This article first appeared in the January 2018 issue of the Massachusetts Employment Law Letter.
I do a lot of antiharassment training. In the past, much of my training has followed a relatively standard format explaining that Massachusetts employers can be liable for harassment by supervisors even if employees don’t complain and that supervisors can “aid and abet” a hostile work environment by turning a blind eye to problematic situations. I also point out that the fact that no one has protested a sexually charged atmosphere doesn’t mean it’s not a problem for the employer. But the recent flood of news about offensive sexual behavior has caused me to rethink my approach to training.
Times have changed
I’m old enough to remember when sexual harassment wasn’t illegal. I clearly remember getting a back rub from the manager of the small office where I was working as a temp on a college break in 1971, before the U.S. Supreme Court ruled that sexual harassment could be a form of gender discrimination. I didn’t know what to do to oppose the conduct, and I was young and needed the job, so I did nothing. Fortunately, the physical contact went no further than the unwanted back rub. I didn’t complain, which was understandable given the state of the law then.
In 1977, the Supreme Court found that sexual harassment was a form of gender discrimination, and in 1988, the Court included a hostile work environment as a type of sexual harassment that could create liability. But that doesn’t mean that it’s any easier to complain now than it was in 1971.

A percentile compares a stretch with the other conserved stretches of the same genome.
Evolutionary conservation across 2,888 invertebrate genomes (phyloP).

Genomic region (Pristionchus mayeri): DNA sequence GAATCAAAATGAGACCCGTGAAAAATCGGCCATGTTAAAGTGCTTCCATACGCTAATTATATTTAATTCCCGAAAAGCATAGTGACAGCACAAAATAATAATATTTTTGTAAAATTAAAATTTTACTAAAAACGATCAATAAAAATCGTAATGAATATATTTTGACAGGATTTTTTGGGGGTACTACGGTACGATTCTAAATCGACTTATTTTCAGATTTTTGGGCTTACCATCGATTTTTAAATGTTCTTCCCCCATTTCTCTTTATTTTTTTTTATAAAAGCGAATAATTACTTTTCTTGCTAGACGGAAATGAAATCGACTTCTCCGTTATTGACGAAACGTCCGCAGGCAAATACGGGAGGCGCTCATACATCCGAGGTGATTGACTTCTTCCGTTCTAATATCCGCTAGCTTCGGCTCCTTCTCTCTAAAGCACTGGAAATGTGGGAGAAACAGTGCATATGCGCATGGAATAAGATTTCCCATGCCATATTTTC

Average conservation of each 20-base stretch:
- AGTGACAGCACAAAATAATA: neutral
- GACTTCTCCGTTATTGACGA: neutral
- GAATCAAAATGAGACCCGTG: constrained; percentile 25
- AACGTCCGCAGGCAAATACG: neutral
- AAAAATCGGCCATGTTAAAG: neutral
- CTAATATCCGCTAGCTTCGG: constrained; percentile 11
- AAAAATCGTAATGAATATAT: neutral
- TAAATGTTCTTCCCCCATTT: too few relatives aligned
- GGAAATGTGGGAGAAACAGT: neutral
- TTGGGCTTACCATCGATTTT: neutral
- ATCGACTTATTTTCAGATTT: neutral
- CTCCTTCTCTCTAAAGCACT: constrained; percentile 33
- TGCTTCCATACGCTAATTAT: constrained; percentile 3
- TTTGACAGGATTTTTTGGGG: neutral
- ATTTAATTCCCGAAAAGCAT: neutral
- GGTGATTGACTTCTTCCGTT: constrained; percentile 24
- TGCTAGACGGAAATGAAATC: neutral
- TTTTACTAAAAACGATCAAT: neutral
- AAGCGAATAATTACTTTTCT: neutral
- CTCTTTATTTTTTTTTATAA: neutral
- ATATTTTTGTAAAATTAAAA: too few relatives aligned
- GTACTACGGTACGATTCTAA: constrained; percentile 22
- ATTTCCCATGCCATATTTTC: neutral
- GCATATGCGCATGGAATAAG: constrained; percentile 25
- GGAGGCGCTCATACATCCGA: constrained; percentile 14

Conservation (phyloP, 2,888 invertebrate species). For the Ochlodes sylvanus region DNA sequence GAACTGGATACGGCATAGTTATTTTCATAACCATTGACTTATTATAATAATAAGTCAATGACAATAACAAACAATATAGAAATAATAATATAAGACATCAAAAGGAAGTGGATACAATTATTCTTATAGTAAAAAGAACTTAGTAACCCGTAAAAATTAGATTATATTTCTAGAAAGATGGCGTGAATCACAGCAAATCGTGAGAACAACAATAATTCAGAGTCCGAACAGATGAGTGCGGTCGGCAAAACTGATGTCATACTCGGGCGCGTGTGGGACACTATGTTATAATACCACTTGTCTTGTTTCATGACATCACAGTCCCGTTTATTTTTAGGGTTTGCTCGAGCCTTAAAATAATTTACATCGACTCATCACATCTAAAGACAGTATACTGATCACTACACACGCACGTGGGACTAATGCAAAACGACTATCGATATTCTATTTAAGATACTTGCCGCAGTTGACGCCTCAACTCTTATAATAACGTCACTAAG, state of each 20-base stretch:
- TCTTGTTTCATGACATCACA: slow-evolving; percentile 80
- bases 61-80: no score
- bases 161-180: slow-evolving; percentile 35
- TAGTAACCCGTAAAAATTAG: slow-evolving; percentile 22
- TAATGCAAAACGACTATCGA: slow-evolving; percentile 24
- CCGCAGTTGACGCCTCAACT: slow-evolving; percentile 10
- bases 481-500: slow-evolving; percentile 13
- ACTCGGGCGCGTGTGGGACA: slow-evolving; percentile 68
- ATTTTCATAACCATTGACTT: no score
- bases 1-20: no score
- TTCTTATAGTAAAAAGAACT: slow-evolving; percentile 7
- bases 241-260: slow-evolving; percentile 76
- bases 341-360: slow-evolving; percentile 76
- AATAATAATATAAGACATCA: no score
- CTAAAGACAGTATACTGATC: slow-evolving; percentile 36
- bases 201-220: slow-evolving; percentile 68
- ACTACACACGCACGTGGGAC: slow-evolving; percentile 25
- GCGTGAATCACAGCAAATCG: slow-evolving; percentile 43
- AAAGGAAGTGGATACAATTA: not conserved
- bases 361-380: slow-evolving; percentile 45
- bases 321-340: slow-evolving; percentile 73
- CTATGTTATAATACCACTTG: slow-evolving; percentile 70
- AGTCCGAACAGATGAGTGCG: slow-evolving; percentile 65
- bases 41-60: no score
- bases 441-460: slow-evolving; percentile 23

I’m no shrinking violet
I know that complaining is not easy. I was subjected to sexual harassment after it became illegal, and I didn’t complain about that behavior, either. It was a long time ago, but this time, I was an assertive and competent grown woman. Nonetheless, I didn’t know whether the harasser would have an effect on my career, and I didn’t know whether anyone would believe that the conduct occurred or that it was even a problem. After all, the only physical contact was a relatively innocuous hug. The harasser was a personal friend, so the hug could have been perceived as an innocent exchange between friends. I kept quiet and did my best to avoid contact with the harasser.
But I was afraid. I was being stalked, and when I saw the harasser drive past my house one afternoon, I told my husband. My husband was fabulous. He called the man and told him to leave me alone. If the man didn’t, my husband would make two calls: one to the man’s wife and one to his boss. And that worked. For me.